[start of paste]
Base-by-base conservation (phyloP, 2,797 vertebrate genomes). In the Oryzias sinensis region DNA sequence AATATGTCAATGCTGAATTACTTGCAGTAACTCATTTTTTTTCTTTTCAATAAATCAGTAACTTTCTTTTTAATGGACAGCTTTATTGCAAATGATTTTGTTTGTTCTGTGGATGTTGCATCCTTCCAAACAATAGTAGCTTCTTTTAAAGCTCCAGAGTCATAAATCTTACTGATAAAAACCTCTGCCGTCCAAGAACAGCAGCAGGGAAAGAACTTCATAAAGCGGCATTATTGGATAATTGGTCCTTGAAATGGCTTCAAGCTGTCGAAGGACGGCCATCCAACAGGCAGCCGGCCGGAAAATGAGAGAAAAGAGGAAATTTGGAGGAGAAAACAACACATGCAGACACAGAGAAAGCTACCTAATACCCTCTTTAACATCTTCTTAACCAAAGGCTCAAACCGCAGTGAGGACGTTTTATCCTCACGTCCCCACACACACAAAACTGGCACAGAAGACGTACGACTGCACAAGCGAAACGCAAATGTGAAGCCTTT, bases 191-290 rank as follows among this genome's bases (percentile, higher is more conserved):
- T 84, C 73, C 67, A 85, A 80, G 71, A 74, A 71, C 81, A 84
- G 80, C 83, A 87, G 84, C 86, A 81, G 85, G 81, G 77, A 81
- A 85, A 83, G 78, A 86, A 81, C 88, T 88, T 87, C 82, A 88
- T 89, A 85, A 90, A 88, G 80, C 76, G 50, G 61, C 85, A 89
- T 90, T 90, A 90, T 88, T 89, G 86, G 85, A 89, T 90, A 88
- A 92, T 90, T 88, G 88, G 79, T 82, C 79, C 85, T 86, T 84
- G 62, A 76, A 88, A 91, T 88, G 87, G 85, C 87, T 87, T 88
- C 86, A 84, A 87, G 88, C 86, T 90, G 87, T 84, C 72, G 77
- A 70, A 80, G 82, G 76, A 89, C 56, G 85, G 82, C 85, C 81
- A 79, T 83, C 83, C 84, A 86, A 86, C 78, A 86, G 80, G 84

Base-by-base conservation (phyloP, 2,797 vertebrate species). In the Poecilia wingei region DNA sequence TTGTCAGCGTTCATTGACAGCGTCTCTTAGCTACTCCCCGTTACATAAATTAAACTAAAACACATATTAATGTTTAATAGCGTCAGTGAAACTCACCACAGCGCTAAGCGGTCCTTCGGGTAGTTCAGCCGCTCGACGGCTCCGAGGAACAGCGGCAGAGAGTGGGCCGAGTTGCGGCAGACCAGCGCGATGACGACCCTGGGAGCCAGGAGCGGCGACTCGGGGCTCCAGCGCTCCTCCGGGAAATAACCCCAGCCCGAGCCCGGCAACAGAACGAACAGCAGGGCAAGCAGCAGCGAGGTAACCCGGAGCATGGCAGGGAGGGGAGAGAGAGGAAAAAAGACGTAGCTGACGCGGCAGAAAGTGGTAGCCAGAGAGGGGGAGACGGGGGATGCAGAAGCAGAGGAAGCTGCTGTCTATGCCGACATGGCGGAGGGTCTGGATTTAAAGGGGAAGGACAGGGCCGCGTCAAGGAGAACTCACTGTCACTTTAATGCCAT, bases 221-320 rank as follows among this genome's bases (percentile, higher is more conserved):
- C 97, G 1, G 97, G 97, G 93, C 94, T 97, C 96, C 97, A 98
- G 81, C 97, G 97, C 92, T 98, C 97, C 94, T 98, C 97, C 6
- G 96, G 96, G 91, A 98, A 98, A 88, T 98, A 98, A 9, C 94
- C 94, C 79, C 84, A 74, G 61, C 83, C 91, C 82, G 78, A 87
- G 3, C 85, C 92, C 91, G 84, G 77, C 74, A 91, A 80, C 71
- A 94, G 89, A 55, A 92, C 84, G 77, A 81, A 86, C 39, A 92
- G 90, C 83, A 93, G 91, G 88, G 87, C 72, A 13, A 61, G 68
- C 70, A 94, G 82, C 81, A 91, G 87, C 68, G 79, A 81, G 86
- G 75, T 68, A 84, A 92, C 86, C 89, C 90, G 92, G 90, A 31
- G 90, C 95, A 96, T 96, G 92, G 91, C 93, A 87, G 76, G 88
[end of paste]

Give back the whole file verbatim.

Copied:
Base-by-base conservation (phyloP, 2,797 vertebrate genomes). In the Oryzias sinensis region DNA sequence AATATGTCAATGCTGAATTACTTGCAGTAACTCATTTTTTTTCTTTTCAATAAATCAGTAACTTTCTTTTTAATGGACAGCTTTATTGCAAATGATTTTGTTTGTTCTGTGGATGTTGCATCCTTCCAAACAATAGTAGCTTCTTTTAAAGCTCCAGAGTCATAAATCTTACTGATAAAAACCTCTGCCGTCCAAGAACAGCAGCAGGGAAAGAACTTCATAAAGCGGCATTATTGGATAATTGGTCCTTGAAATGGCTTCAAGCTGTCGAAGGACGGCCATCCAACAGGCAGCCGGCCGGAAAATGAGAGAAAAGAGGAAATTTGGAGGAGAAAACAACACATGCAGACACAGAGAAAGCTACCTAATACCCTCTTTAACATCTTCTTAACCAAAGGCTCAAACCGCAGTGAGGACGTTTTATCCTCACGTCCCCACACACACAAAACTGGCACAGAAGACGTACGACTGCACAAGCGAAACGCAAATGTGAAGCCTTT, bases 191-290 rank as follows among this genome's bases (percentile, higher is more conserved):
- T 84, C 73, C 67, A 85, A 80, G 71, A 74, A 71, C 81, A 84
- G 80, C 83, A 87, G 84, C 86, A 81, G 85, G 81, G 77, A 81
- A 85, A 83, G 78, A 86, A 81, C 88, T 88, T 87, C 82, A 88
- T 89, A 85, A 90, A 88, G 80, C 76, G 50, G 61, C 85, A 89
- T 90, T 90, A 90, T 88, T 89, G 86, G 85, A 89, T 90, A 88
- A 92, T 90, T 88, G 88, G 79, T 82, C 79, C 85, T 86, T 84
- G 62, A 76, A 88, A 91, T 88, G 87, G 85, C 87, T 87, T 88
- C 86, A 84, A 87, G 88, C 86, T 90, G 87, T 84, C 72, G 77
- A 70, A 80, G 82, G 76, A 89, C 56, G 85, G 82, C 85, C 81
- A 79, T 83, C 83, C 84, A 86, A 86, C 78, A 86, G 80, G 84

Base-by-base conservation (phyloP, 2,797 vertebrate species). In the Poecilia wingei region DNA sequence TTGTCAGCGTTCATTGACAGCGTCTCTTAGCTACTCCCCGTTACATAAATTAAACTAAAACACATATTAATGTTTAATAGCGTCAGTGAAACTCACCACAGCGCTAAGCGGTCCTTCGGGTAGTTCAGCCGCTCGACGGCTCCGAGGAACAGCGGCAGAGAGTGGGCCGAGTTGCGGCAGACCAGCGCGATGACGACCCTGGGAGCCAGGAGCGGCGACTCGGGGCTCCAGCGCTCCTCCGGGAAATAACCCCAGCCCGAGCCCGGCAACAGAACGAACAGCAGGGCAAGCAGCAGCGAGGTAACCCGGAGCATGGCAGGGAGGGGAGAGAGAGGAAAAAAGACGTAGCTGACGCGGCAGAAAGTGGTAGCCAGAGAGGGGGAGACGGGGGATGCAGAAGCAGAGGAAGCTGCTGTCTATGCCGACATGGCGGAGGGTCTGGATTTAAAGGGGAAGGACAGGGCCGCGTCAAGGAGAACTCACTGTCACTTTAATGCCAT, bases 221-320 rank as follows among this genome's bases (percentile, higher is more conserved):
- C 97, G 1, G 97, G 97, G 93, C 94, T 97, C 96, C 97, A 98
- G 81, C 97, G 97, C 92, T 98, C 97, C 94, T 98, C 97, C 6
- G 96, G 96, G 91, A 98, A 98, A 88, T 98, A 98, A 9, C 94
- C 94, C 79, C 84, A 74, G 61, C 83, C 91, C 82, G 78, A 87
- G 3, C 85, C 92, C 91, G 84, G 77, C 74, A 91, A 80, C 71
- A 94, G 89, A 55, A 92, C 84, G 77, A 81, A 86, C 39, A 92
- G 90, C 83, A 93, G 91, G 88, G 87, C 72, A 13, A 61, G 68
- C 70, A 94, G 82, C 81, A 91, G 87, C 68, G 79, A 81, G 86
- G 75, T 68, A 84, A 92, C 86, C 89, C 90, G 92, G 90, A 31
- G 90, C 95, A 96, T 96, G 92, G 91, C 93, A 87, G 76, G 88